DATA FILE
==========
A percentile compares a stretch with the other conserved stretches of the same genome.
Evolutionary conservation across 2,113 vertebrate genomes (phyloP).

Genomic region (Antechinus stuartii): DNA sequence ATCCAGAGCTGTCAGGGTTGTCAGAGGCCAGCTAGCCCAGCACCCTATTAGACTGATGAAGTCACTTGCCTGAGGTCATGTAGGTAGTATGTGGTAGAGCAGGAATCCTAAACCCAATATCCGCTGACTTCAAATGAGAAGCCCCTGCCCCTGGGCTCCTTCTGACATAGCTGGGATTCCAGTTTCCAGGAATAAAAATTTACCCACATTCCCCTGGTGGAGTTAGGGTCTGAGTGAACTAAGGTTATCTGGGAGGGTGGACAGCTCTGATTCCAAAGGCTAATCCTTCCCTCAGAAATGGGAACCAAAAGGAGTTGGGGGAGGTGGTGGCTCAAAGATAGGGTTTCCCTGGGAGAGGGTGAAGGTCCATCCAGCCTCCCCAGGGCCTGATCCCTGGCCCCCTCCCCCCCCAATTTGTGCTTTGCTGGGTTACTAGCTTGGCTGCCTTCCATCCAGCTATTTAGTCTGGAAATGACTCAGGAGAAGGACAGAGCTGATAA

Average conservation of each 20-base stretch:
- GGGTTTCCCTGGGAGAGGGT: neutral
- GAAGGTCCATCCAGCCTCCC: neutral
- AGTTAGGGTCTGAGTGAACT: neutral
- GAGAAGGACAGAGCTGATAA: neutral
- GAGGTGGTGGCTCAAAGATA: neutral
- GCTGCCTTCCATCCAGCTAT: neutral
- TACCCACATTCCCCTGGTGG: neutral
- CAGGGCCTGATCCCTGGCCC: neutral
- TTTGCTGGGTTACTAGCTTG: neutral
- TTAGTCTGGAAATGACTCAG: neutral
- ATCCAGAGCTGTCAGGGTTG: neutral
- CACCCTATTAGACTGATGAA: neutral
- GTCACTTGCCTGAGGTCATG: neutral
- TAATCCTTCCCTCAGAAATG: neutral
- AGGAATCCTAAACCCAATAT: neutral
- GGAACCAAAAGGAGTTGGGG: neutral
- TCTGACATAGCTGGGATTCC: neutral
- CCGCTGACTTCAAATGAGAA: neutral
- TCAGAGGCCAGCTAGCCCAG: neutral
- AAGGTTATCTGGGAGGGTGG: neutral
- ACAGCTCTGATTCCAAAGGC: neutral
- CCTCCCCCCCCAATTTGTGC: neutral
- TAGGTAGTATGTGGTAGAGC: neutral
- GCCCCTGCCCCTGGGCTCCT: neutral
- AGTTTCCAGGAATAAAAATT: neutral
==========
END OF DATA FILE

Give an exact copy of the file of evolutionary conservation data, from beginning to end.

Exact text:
A percentile compares a stretch with the other conserved stretches of the same genome.
Evolutionary conservation across 2,113 vertebrate genomes (phyloP).

Genomic region (Antechinus stuartii): DNA sequence ATCCAGAGCTGTCAGGGTTGTCAGAGGCCAGCTAGCCCAGCACCCTATTAGACTGATGAAGTCACTTGCCTGAGGTCATGTAGGTAGTATGTGGTAGAGCAGGAATCCTAAACCCAATATCCGCTGACTTCAAATGAGAAGCCCCTGCCCCTGGGCTCCTTCTGACATAGCTGGGATTCCAGTTTCCAGGAATAAAAATTTACCCACATTCCCCTGGTGGAGTTAGGGTCTGAGTGAACTAAGGTTATCTGGGAGGGTGGACAGCTCTGATTCCAAAGGCTAATCCTTCCCTCAGAAATGGGAACCAAAAGGAGTTGGGGGAGGTGGTGGCTCAAAGATAGGGTTTCCCTGGGAGAGGGTGAAGGTCCATCCAGCCTCCCCAGGGCCTGATCCCTGGCCCCCTCCCCCCCCAATTTGTGCTTTGCTGGGTTACTAGCTTGGCTGCCTTCCATCCAGCTATTTAGTCTGGAAATGACTCAGGAGAAGGACAGAGCTGATAA

Average conservation of each 20-base stretch:
- GGGTTTCCCTGGGAGAGGGT: neutral
- GAAGGTCCATCCAGCCTCCC: neutral
- AGTTAGGGTCTGAGTGAACT: neutral
- GAGAAGGACAGAGCTGATAA: neutral
- GAGGTGGTGGCTCAAAGATA: neutral
- GCTGCCTTCCATCCAGCTAT: neutral
- TACCCACATTCCCCTGGTGG: neutral
- CAGGGCCTGATCCCTGGCCC: neutral
- TTTGCTGGGTTACTAGCTTG: neutral
- TTAGTCTGGAAATGACTCAG: neutral
- ATCCAGAGCTGTCAGGGTTG: neutral
- CACCCTATTAGACTGATGAA: neutral
- GTCACTTGCCTGAGGTCATG: neutral
- TAATCCTTCCCTCAGAAATG: neutral
- AGGAATCCTAAACCCAATAT: neutral
- GGAACCAAAAGGAGTTGGGG: neutral
- TCTGACATAGCTGGGATTCC: neutral
- CCGCTGACTTCAAATGAGAA: neutral
- TCAGAGGCCAGCTAGCCCAG: neutral
- AAGGTTATCTGGGAGGGTGG: neutral
- ACAGCTCTGATTCCAAAGGC: neutral
- CCTCCCCCCCCAATTTGTGC: neutral
- TAGGTAGTATGTGGTAGAGC: neutral
- GCCCCTGCCCCTGGGCTCCT: neutral
- AGTTTCCAGGAATAAAAATT: neutral